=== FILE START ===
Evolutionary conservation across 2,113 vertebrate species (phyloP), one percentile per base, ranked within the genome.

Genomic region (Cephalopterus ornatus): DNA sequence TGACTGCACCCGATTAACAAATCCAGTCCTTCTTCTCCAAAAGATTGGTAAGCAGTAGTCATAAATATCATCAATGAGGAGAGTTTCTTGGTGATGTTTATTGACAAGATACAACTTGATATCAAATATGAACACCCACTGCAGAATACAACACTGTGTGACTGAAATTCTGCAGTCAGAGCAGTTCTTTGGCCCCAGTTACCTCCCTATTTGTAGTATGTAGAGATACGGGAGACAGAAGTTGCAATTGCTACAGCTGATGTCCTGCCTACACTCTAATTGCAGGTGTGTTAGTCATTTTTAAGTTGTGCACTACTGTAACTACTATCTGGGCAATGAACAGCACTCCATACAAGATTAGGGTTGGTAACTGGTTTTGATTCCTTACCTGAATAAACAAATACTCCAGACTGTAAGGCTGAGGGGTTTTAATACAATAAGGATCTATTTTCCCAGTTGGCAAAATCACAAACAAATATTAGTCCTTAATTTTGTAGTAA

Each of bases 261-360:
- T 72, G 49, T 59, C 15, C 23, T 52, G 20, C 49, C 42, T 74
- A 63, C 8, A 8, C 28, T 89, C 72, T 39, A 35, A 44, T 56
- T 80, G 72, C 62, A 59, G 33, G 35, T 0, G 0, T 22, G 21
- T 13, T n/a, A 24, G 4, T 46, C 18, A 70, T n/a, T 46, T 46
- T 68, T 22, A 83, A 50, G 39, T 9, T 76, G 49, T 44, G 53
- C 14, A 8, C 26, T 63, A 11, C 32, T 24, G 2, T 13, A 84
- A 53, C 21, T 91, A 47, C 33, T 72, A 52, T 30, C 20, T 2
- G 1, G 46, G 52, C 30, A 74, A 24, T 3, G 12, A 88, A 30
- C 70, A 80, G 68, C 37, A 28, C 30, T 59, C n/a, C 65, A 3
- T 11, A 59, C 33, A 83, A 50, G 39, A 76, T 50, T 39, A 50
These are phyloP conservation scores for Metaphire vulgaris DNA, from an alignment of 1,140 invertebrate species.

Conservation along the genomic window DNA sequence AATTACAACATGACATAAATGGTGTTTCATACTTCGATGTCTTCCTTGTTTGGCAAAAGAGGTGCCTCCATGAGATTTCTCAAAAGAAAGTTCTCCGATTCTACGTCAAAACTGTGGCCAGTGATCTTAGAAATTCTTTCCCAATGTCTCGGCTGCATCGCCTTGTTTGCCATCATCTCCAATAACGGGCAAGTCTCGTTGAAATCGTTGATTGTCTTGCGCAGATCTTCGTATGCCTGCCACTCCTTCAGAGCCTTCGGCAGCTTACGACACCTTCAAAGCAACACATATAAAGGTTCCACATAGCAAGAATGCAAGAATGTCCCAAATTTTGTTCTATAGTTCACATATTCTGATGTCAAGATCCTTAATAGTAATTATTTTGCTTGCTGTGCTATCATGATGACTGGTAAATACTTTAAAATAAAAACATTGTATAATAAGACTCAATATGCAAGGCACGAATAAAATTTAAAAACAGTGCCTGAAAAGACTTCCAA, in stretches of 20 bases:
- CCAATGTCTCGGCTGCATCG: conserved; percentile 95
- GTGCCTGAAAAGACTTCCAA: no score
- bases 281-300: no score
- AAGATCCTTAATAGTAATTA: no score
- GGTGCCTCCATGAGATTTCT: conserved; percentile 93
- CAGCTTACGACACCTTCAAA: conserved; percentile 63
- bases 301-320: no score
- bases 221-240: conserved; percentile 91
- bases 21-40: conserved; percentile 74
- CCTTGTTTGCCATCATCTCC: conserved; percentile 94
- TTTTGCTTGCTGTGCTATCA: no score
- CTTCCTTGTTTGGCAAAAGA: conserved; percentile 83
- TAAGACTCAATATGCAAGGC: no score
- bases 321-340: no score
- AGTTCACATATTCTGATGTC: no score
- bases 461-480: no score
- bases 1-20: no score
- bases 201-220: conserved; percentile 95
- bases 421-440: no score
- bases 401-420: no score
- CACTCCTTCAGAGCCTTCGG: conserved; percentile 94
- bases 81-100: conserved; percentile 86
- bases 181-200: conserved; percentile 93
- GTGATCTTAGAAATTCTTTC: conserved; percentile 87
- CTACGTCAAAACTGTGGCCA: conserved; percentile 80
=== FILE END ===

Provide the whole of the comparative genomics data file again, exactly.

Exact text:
Evolutionary conservation across 2,113 vertebrate species (phyloP), one percentile per base, ranked within the genome.

Genomic region (Cephalopterus ornatus): DNA sequence TGACTGCACCCGATTAACAAATCCAGTCCTTCTTCTCCAAAAGATTGGTAAGCAGTAGTCATAAATATCATCAATGAGGAGAGTTTCTTGGTGATGTTTATTGACAAGATACAACTTGATATCAAATATGAACACCCACTGCAGAATACAACACTGTGTGACTGAAATTCTGCAGTCAGAGCAGTTCTTTGGCCCCAGTTACCTCCCTATTTGTAGTATGTAGAGATACGGGAGACAGAAGTTGCAATTGCTACAGCTGATGTCCTGCCTACACTCTAATTGCAGGTGTGTTAGTCATTTTTAAGTTGTGCACTACTGTAACTACTATCTGGGCAATGAACAGCACTCCATACAAGATTAGGGTTGGTAACTGGTTTTGATTCCTTACCTGAATAAACAAATACTCCAGACTGTAAGGCTGAGGGGTTTTAATACAATAAGGATCTATTTTCCCAGTTGGCAAAATCACAAACAAATATTAGTCCTTAATTTTGTAGTAA

Each of bases 261-360:
- T 72, G 49, T 59, C 15, C 23, T 52, G 20, C 49, C 42, T 74
- A 63, C 8, A 8, C 28, T 89, C 72, T 39, A 35, A 44, T 56
- T 80, G 72, C 62, A 59, G 33, G 35, T 0, G 0, T 22, G 21
- T 13, T n/a, A 24, G 4, T 46, C 18, A 70, T n/a, T 46, T 46
- T 68, T 22, A 83, A 50, G 39, T 9, T 76, G 49, T 44, G 53
- C 14, A 8, C 26, T 63, A 11, C 32, T 24, G 2, T 13, A 84
- A 53, C 21, T 91, A 47, C 33, T 72, A 52, T 30, C 20, T 2
- G 1, G 46, G 52, C 30, A 74, A 24, T 3, G 12, A 88, A 30
- C 70, A 80, G 68, C 37, A 28, C 30, T 59, C n/a, C 65, A 3
- T 11, A 59, C 33, A 83, A 50, G 39, A 76, T 50, T 39, A 50
These are phyloP conservation scores for Metaphire vulgaris DNA, from an alignment of 1,140 invertebrate species.

Conservation along the genomic window DNA sequence AATTACAACATGACATAAATGGTGTTTCATACTTCGATGTCTTCCTTGTTTGGCAAAAGAGGTGCCTCCATGAGATTTCTCAAAAGAAAGTTCTCCGATTCTACGTCAAAACTGTGGCCAGTGATCTTAGAAATTCTTTCCCAATGTCTCGGCTGCATCGCCTTGTTTGCCATCATCTCCAATAACGGGCAAGTCTCGTTGAAATCGTTGATTGTCTTGCGCAGATCTTCGTATGCCTGCCACTCCTTCAGAGCCTTCGGCAGCTTACGACACCTTCAAAGCAACACATATAAAGGTTCCACATAGCAAGAATGCAAGAATGTCCCAAATTTTGTTCTATAGTTCACATATTCTGATGTCAAGATCCTTAATAGTAATTATTTTGCTTGCTGTGCTATCATGATGACTGGTAAATACTTTAAAATAAAAACATTGTATAATAAGACTCAATATGCAAGGCACGAATAAAATTTAAAAACAGTGCCTGAAAAGACTTCCAA, in stretches of 20 bases:
- CCAATGTCTCGGCTGCATCG: conserved; percentile 95
- GTGCCTGAAAAGACTTCCAA: no score
- bases 281-300: no score
- AAGATCCTTAATAGTAATTA: no score
- GGTGCCTCCATGAGATTTCT: conserved; percentile 93
- CAGCTTACGACACCTTCAAA: conserved; percentile 63
- bases 301-320: no score
- bases 221-240: conserved; percentile 91
- bases 21-40: conserved; percentile 74
- CCTTGTTTGCCATCATCTCC: conserved; percentile 94
- TTTTGCTTGCTGTGCTATCA: no score
- CTTCCTTGTTTGGCAAAAGA: conserved; percentile 83
- TAAGACTCAATATGCAAGGC: no score
- bases 321-340: no score
- AGTTCACATATTCTGATGTC: no score
- bases 461-480: no score
- bases 1-20: no score
- bases 201-220: conserved; percentile 95
- bases 421-440: no score
- bases 401-420: no score
- CACTCCTTCAGAGCCTTCGG: conserved; percentile 94
- bases 81-100: conserved; percentile 86
- bases 181-200: conserved; percentile 93
- GTGATCTTAGAAATTCTTTC: conserved; percentile 87
- CTACGTCAAAACTGTGGCCA: conserved; percentile 80